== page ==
We live in a wonderful time where we have access to all the plant based foods that we need and can not only live off of plants, but THRIVE off of them. There's no denying that heart disease has risen to be the number one killer in the world, right along with our rise in meat consumption. There have been studies upon studies done linking animal products with heart disease, diabetes, obesity, cancer, etc.

Culture has engrained in our minds that we need animal products to live, when in fact, science is telling us we don't and are even better off without them. This world is not my home, and I will not conform to it. We must remove the idea that it's okay for Christians to follow culture and not think twice about it. This is something I've discussed before in terms of conscious consumerism and simple living as a Christian.

We must remove the idea that it's okay for Christians to follow culture and not think twice about it.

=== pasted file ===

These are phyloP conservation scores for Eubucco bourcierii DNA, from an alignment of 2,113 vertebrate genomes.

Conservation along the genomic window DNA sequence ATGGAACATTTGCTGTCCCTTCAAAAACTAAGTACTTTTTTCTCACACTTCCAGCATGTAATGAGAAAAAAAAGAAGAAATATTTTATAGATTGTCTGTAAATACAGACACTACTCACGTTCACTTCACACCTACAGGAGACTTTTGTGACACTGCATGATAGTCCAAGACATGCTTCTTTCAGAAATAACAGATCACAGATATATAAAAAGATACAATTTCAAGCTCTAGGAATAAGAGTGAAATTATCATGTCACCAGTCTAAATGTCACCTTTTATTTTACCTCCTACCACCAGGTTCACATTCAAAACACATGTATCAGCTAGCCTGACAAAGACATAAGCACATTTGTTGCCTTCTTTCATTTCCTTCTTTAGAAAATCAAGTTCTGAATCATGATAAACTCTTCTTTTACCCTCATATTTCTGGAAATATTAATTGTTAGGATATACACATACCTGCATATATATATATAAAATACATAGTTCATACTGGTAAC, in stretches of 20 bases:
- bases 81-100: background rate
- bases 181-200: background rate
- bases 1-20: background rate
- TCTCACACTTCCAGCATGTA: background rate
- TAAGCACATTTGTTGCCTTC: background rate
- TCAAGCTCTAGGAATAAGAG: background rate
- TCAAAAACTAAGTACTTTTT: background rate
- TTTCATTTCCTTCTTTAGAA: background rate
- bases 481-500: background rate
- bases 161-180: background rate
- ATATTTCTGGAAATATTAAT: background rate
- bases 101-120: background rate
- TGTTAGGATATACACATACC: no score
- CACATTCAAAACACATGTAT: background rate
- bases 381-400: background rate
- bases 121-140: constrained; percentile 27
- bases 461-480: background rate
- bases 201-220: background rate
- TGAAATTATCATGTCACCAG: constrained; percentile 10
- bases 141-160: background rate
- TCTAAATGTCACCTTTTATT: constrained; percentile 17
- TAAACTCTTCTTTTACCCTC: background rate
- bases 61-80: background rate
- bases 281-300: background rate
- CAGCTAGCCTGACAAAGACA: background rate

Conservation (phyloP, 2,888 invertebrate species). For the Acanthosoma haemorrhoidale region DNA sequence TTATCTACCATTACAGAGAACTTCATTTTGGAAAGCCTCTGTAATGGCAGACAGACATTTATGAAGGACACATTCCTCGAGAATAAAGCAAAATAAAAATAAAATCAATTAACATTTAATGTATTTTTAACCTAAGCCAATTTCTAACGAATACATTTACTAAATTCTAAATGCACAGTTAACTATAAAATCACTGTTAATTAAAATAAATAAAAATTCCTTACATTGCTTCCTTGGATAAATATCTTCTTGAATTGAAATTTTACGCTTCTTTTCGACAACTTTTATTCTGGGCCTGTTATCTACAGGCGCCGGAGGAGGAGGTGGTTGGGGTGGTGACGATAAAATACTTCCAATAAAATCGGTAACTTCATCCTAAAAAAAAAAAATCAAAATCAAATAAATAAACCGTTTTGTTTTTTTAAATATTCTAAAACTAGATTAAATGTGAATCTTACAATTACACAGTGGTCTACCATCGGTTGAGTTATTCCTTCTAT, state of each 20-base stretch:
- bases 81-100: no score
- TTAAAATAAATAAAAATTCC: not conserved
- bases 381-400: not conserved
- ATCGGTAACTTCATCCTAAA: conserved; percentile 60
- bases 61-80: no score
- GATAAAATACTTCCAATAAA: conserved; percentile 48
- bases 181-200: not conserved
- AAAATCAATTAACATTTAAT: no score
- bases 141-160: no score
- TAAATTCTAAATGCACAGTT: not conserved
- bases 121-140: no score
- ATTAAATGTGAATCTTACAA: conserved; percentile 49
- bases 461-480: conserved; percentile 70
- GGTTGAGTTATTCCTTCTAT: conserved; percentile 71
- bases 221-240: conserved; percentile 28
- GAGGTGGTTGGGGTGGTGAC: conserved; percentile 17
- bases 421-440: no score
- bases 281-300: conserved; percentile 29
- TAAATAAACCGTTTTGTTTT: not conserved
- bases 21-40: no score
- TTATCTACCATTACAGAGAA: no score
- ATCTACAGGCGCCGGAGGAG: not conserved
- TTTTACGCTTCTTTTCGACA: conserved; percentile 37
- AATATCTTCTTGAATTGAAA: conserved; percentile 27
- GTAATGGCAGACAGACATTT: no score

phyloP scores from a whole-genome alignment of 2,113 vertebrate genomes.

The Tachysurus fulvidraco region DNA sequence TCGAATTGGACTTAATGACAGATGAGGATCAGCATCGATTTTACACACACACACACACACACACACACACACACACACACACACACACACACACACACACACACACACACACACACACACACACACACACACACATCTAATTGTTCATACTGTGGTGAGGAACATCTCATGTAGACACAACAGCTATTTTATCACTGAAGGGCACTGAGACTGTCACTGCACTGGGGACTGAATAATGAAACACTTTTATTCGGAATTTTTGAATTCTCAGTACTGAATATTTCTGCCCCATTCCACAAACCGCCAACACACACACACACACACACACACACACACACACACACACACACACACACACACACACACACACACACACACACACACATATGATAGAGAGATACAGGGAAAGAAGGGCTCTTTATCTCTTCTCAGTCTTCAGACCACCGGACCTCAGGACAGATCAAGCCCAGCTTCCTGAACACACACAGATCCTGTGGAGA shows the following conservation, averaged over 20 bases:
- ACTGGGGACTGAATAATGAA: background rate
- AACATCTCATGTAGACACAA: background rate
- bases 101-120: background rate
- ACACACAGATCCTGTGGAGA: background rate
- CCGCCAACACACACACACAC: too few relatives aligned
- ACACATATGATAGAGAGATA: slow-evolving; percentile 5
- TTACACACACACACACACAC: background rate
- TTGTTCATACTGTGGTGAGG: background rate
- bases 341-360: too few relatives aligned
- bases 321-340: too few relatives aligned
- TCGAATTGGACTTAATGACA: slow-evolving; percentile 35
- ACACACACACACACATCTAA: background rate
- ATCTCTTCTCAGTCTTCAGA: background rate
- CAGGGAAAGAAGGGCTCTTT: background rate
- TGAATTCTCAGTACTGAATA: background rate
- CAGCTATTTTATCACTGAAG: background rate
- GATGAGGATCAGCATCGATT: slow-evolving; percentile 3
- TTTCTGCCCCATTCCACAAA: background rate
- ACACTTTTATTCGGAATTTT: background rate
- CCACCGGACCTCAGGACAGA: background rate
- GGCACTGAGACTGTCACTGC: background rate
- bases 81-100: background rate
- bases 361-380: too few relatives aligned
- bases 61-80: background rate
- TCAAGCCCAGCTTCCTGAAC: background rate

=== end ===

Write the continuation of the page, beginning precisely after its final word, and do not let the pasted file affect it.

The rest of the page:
I've preached and preached about conscious consumerism meanwhile I was consuming and buying meat, milk, and eggs from places I was purposely being unconscious about. When you see ripe fruit on a tree, your mouth waters. When you see a field of cows, do you become hungry? Your answer is most likely no, and the reason is because we are so disconnected from our food sources. If you were to walk into a deli and order a pound of bacon, and they brought out a living pig to kill and strip some bacon for you right in front of you, would you leave that store with a pound of bacon? Most likely, you would be unable to watch that happen. I guarantee that if people were exposed to where and how their meat ended up on their plate, no one would eat meat again. Of course the greedy animal industry does a very good job of not letting this happen. When we walk into the store and see a pound of bacon shrink wrapped with a logo of a farm with rolling hills and pretty barns, we think it's okay because we've been conditioned by our consumerist society to be unable to make the connection in our minds that the bacon or steak or chicken was once a living animal. But the reality is, those pretty pictures of farms on the packaged meat is not at all where it comes from. And no matter how "organic" or "grass-fed" or "humanely raised" the meat is certified as, it's still a life taken from something that still wanted to live. I wish I had realized this sooner. Now, consciously knowing what happens in these farms and to these animals, I refuse to consume.